As the media has merged increasingly with movie drama to produce that questionable hybrid of infotainmant, so have movies taken a similar cue the other way around, with more often than not unfortunate results. Mounting well worn news stories on the big screen is a tricky feat, necessitating not only something surprising and different into the mix, but also an energy that lifts it above journalistic rehashing. Novice director Jarrett Schaefer’s Chapter 27, a fictionalized revisiting of Mark David Chapman’s 1980 NYC gunning down of famed Beatle John Lennon, like Chapman himself, stays stuck in outsider perspective even when drowning in interior monologue, as the story plods along primarily in tourist spectator mode.
The lion’s share of Chapter 21’s narrative takes place inside the head of Chapman, played with impressively dedicated creepiness by pretty boy Jared Leto, into flabby negative makeover here and reportedly fleshed out by seventy-five excess pounds, move over Super Size Me. Which means essentially, that aside from the far too familiar replay of the assassination scene and Chapman’s ordering up of a hooker to his hotel room like a death row con’s contemplated last meal, the audience is held captive inside the perp’s depraved and rambling thought processes for the duration.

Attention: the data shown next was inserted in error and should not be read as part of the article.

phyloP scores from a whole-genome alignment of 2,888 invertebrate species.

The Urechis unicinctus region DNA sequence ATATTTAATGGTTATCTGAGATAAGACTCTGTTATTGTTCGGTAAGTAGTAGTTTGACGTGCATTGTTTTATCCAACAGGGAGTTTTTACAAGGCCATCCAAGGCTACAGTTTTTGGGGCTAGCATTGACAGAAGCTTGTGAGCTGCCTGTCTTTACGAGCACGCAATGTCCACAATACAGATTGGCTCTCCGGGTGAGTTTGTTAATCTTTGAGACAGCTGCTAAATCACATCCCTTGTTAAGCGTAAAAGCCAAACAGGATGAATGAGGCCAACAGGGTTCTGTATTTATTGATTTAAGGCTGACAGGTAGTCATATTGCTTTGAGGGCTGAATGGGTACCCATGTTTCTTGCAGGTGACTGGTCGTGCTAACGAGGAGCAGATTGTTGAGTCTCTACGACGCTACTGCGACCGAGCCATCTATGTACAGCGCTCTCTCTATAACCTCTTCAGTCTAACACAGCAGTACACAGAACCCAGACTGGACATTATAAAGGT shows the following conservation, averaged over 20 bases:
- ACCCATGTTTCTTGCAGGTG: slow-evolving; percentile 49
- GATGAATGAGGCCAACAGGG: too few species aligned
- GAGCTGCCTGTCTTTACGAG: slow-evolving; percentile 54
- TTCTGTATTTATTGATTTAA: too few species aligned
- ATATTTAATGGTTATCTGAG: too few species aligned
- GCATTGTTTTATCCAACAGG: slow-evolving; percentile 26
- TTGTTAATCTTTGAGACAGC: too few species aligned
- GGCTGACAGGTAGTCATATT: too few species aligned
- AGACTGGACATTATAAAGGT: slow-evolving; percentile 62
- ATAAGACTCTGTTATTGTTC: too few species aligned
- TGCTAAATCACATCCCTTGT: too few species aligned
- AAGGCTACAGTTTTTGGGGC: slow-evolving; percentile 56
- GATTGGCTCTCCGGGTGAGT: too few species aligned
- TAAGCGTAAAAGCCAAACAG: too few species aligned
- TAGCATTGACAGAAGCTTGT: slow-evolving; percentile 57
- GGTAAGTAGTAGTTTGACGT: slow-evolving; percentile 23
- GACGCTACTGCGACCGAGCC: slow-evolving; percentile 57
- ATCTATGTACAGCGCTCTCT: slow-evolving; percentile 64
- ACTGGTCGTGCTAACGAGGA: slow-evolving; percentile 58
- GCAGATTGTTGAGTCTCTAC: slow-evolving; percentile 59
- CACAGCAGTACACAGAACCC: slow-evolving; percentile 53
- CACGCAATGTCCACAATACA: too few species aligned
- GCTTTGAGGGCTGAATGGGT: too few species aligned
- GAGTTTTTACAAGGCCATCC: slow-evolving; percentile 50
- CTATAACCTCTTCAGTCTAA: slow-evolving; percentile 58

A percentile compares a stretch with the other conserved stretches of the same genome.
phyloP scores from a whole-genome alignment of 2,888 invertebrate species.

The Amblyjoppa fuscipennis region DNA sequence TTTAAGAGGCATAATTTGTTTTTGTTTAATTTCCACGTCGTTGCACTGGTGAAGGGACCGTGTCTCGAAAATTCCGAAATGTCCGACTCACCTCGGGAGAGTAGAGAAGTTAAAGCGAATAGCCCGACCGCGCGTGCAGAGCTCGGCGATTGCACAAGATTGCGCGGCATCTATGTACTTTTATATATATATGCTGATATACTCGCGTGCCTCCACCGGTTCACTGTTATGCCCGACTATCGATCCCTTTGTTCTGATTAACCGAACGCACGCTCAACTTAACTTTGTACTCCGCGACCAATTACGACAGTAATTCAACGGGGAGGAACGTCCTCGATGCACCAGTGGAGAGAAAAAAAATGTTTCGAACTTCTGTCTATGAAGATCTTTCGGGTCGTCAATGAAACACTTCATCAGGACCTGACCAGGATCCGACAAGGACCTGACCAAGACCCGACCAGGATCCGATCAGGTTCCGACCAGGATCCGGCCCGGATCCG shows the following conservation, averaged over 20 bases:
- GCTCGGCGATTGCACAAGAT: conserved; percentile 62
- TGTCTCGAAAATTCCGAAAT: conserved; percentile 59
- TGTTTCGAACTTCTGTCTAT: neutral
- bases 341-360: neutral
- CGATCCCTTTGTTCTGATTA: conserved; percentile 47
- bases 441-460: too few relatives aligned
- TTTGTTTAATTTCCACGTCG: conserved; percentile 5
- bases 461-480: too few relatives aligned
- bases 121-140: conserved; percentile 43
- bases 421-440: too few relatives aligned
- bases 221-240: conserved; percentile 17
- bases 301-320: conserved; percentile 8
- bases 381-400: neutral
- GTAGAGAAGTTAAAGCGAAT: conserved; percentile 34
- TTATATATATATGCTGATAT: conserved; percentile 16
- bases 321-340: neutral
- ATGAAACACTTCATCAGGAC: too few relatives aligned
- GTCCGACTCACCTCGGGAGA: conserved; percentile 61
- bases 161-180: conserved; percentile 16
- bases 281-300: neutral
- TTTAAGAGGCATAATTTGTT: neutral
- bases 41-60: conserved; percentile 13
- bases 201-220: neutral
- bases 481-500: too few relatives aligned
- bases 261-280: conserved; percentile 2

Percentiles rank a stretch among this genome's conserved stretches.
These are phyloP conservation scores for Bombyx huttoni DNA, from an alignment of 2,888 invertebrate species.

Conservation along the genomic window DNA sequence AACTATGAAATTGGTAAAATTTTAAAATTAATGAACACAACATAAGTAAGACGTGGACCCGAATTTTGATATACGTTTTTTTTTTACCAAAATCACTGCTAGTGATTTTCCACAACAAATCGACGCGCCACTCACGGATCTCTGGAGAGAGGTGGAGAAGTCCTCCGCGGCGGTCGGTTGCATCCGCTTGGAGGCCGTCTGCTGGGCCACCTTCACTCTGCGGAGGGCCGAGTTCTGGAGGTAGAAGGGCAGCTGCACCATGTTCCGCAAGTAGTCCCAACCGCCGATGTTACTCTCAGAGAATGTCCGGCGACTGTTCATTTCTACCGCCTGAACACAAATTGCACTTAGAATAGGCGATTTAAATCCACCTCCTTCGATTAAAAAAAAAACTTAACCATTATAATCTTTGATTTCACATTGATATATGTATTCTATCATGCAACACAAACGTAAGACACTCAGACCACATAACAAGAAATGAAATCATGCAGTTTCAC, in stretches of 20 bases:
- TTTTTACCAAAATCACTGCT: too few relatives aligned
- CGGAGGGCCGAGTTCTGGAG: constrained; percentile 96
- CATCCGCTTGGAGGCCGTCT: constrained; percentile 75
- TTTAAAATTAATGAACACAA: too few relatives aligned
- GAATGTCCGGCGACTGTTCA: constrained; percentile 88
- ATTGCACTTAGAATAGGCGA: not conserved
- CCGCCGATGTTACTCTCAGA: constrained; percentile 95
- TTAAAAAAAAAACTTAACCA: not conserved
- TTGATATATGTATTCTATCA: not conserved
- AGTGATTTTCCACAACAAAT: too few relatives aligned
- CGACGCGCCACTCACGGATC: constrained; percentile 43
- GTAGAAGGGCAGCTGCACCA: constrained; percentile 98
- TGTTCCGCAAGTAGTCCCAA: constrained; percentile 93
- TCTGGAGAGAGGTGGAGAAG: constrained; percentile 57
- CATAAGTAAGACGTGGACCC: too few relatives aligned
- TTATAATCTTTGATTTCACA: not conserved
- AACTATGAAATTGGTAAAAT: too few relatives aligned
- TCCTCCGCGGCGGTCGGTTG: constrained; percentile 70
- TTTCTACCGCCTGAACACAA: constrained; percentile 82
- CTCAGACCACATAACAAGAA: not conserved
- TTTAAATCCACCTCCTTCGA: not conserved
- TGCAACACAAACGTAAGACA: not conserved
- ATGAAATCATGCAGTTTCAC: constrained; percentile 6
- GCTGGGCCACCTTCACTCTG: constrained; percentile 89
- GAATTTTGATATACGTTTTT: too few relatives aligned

Not at all helpful to the stagnant proceedings and skimmed surfaces, is Lindsay Lohan, who pops up as hey, Jude, wouldn’t you know it, a fellow fan staked out in front of Lennon’s apartment building along with Chapman, seemingly living for a glimpse of the music icon passing by. The tidbit of fascination here, is that Lohan seems to be trying on for size for a hoot, playing what she likely loathes most on this earth in her own life, the rabid fan. But her relationship with Chapman in the film, which includes standing him up for a sushi date but hanging on to his every weird and pathetic word over a cup of coffee in a diner, is just too clueless in the extreme.
With little in the way of probing investigative inquiry or new revelations, Chapter 27 like the interior of the book to which it refers – Catcher In The Rye and Chapman’s exceedingly unhealthy fixation on its main character, Holden Caulfield – feels unfinished, incomplete and unresolved. There’s also the sense of an eerie parallel at work here, between Chapman’s pathological identification with the ill-fated Beatle, and the director’s morbid, clinging obsession with his deranged protagonist. Which leaves a mysteriously lingering if not strangely distracting aftertaste, as to what exactly is stirring about in the mind of Schaeffer.
Peace Arch Entertainment